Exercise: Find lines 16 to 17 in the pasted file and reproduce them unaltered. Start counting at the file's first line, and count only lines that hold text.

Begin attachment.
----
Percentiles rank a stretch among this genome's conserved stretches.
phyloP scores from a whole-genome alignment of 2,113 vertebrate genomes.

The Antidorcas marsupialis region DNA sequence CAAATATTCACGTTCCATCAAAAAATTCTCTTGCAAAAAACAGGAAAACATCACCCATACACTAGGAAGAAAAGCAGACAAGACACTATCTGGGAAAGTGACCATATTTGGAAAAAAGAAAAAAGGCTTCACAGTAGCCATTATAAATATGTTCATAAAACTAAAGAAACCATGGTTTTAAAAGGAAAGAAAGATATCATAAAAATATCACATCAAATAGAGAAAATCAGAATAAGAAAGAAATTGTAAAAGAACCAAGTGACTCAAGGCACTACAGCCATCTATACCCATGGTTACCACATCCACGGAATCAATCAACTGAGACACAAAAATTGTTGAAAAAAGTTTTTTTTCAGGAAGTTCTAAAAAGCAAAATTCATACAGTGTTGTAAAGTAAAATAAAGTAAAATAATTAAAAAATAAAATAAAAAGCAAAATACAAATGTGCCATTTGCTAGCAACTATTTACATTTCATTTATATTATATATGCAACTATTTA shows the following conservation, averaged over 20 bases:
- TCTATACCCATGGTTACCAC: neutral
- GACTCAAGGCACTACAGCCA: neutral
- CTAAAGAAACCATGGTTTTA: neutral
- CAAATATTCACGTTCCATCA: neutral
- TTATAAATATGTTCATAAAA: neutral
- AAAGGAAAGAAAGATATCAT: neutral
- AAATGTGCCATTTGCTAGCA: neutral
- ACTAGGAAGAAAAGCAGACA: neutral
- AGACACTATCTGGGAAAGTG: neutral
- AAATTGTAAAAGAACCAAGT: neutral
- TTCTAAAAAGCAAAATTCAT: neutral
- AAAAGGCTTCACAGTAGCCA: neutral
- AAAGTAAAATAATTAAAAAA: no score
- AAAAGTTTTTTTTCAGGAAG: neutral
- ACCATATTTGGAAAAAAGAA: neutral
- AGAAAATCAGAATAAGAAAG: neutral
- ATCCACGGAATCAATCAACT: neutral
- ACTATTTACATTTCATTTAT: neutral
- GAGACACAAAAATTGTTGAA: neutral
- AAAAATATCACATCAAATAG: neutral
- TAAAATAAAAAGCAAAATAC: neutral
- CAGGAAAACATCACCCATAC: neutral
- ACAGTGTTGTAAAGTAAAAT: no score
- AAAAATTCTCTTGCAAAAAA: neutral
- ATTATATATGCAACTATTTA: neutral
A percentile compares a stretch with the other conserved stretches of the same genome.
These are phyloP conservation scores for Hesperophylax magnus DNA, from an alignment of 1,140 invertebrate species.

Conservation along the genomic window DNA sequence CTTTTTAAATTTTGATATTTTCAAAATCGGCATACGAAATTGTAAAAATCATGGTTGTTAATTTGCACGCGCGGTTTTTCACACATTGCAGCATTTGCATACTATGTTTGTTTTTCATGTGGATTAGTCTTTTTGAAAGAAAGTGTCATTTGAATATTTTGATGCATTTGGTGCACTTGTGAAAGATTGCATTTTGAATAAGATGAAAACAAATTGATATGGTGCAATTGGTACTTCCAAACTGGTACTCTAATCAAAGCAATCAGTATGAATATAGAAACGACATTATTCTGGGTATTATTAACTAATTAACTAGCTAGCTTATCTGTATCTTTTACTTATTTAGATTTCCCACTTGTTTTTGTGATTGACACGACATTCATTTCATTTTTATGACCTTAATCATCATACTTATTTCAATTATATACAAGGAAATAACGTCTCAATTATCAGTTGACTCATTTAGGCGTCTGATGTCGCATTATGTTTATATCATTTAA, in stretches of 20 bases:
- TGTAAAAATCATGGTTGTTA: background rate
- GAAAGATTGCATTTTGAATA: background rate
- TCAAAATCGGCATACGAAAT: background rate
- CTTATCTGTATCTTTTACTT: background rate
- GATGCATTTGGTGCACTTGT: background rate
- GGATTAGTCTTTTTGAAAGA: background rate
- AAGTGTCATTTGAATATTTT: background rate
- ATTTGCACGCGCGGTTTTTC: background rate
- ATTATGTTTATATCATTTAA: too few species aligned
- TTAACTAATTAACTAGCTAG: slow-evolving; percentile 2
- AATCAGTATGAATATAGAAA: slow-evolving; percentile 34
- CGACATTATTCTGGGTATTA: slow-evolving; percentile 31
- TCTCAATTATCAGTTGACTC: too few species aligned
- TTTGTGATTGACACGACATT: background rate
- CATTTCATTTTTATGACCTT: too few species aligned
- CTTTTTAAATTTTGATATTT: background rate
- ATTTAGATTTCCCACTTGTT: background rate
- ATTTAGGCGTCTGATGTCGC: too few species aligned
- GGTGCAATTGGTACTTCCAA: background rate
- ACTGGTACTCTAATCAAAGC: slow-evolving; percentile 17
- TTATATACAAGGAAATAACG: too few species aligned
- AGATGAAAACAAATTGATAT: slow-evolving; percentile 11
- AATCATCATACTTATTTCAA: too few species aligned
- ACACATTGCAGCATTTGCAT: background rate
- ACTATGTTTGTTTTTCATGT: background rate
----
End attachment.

- AAAGTAAAATAATTAAAAAA: no score
- AAAAGTTTTTTTTCAGGAAG: neutral